THE MUSICAL instrument on which John Lennon strummed his first tune has been billed as the 'holy grail of pop memorabilia' with experts claiming it could be worth up to £3 million.
The whereabouts of the much-fabled banjo has been a mystery more than 50 years. The last time anybody saw or heard of the banjo was before Lennon's beloved mother Julia was killed in a road accident in Woolton, Merseyside, in 1958. But now author and playwright Rob Fennah is on a personal quest to locate it. In a new novel, Julia's Banjo, Rob, 47, from Crosby, Merseyside, tells the little-known story of a teenage Lennon learning how to play his Rock 'n' Roll favourites with his mother Julia. The book tells the fictional story of Beatles tour guide, Barry Seddon, who finds a letter giving him clues to the location of the banjo before ruthless Texan antique dealer Travis Lawton hears about the priceless relic and a drama ensues.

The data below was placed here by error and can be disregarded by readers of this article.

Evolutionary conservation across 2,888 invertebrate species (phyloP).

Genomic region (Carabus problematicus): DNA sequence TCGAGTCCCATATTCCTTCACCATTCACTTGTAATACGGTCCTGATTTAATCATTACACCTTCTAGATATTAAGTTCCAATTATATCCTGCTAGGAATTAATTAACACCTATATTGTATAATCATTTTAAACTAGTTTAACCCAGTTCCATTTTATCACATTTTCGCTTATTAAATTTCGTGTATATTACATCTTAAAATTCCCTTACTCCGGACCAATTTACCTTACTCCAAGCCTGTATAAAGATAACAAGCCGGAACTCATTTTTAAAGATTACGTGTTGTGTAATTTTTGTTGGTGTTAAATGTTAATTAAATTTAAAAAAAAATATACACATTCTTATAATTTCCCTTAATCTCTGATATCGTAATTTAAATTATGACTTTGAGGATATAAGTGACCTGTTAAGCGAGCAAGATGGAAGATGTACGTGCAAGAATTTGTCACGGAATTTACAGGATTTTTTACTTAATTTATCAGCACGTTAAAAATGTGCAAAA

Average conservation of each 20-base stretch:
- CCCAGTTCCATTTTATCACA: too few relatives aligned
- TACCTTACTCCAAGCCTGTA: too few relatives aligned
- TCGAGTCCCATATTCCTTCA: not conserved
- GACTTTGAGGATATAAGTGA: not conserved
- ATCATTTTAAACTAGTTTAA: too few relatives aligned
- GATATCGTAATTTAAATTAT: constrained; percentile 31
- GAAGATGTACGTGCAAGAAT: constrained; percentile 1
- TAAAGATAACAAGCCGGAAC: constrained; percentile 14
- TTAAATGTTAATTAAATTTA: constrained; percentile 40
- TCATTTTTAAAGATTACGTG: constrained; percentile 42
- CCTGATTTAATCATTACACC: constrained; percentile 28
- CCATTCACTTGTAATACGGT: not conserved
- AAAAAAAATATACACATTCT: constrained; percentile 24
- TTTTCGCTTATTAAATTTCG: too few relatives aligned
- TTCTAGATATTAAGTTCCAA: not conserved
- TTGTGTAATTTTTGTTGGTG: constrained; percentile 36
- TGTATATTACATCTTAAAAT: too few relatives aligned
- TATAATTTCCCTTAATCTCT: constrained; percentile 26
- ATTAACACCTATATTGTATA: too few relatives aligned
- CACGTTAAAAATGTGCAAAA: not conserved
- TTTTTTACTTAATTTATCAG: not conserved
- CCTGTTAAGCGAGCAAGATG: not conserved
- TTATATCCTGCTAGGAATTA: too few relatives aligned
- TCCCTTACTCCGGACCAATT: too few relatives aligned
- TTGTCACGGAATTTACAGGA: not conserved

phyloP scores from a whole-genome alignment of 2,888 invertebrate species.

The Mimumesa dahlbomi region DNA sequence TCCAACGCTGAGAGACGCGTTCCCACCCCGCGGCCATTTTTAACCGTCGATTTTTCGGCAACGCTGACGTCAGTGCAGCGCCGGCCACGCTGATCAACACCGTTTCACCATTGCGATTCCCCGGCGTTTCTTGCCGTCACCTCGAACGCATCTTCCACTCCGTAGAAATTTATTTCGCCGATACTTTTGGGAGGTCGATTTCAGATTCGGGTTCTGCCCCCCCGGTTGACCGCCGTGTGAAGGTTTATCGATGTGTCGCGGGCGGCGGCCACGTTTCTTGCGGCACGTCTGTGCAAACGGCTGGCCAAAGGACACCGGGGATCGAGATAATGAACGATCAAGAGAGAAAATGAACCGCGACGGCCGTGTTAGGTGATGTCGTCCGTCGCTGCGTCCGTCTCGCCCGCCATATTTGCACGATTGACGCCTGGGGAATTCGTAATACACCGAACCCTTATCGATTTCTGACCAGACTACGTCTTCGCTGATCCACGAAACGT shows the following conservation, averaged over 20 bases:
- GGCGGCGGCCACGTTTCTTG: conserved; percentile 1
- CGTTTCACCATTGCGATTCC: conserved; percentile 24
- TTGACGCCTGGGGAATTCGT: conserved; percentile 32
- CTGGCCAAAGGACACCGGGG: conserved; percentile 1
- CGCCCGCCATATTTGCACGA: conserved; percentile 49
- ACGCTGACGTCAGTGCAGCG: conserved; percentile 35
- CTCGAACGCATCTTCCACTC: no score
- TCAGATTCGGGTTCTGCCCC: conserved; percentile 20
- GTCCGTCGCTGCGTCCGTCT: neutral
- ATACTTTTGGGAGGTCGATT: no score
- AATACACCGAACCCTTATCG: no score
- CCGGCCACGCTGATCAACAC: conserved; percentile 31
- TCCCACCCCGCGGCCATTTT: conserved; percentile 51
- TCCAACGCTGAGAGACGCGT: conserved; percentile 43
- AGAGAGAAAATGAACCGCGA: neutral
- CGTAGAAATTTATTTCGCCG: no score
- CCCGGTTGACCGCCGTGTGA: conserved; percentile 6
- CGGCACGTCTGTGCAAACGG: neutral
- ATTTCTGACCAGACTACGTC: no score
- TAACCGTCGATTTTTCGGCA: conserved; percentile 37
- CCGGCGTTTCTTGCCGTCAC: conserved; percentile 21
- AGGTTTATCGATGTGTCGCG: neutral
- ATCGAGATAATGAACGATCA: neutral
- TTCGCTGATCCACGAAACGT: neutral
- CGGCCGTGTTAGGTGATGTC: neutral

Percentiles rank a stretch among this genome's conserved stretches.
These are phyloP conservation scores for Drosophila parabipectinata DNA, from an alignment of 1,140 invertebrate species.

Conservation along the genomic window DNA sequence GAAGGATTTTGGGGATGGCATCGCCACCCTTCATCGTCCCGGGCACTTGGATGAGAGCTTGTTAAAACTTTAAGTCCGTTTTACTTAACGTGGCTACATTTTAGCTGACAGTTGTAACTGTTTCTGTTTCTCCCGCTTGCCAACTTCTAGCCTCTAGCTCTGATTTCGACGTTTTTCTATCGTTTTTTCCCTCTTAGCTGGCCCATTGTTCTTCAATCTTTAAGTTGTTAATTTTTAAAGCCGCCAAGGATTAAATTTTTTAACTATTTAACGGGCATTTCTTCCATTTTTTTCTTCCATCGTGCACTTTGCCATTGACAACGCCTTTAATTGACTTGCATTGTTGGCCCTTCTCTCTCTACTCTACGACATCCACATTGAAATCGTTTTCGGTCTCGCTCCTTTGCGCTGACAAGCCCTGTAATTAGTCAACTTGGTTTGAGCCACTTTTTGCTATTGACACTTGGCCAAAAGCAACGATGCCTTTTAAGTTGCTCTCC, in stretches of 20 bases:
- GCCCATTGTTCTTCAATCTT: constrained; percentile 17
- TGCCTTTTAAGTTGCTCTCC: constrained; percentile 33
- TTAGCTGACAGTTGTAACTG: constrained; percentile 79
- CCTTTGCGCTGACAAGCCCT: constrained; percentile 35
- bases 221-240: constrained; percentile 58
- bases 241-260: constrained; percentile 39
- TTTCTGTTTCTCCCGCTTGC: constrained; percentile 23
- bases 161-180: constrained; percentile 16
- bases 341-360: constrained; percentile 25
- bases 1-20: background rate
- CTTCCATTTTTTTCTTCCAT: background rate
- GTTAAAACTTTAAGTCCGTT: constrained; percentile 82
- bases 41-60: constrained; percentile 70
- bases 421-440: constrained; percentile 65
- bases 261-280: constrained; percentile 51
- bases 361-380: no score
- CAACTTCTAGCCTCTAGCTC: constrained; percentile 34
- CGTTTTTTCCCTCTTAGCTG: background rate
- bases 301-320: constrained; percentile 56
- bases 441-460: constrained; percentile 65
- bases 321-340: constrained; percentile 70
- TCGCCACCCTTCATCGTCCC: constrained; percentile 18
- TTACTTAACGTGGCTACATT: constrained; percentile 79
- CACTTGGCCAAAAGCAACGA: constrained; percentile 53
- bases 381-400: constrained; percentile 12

In real life, for more than a decade Mr Fennah has combed through car boot sales and dusty attics in a bid to find the 'catalyst that changed the world'. Now he is urging people in Liverpool to rummage through their wardrobes and attics to check whether 'Julia's banjo' banjo could be lurking unacknowledged. He said: "It was originally bought by John's maternal grandfather George Ernest Stanley and Julia inherited it from him. "I suspect that one of John's realtives gave it away after Julia's death and that somebody in Liverpool has got it, without realising just how important and valuable it is.
By: Chris Bradley
Source: The Daily Express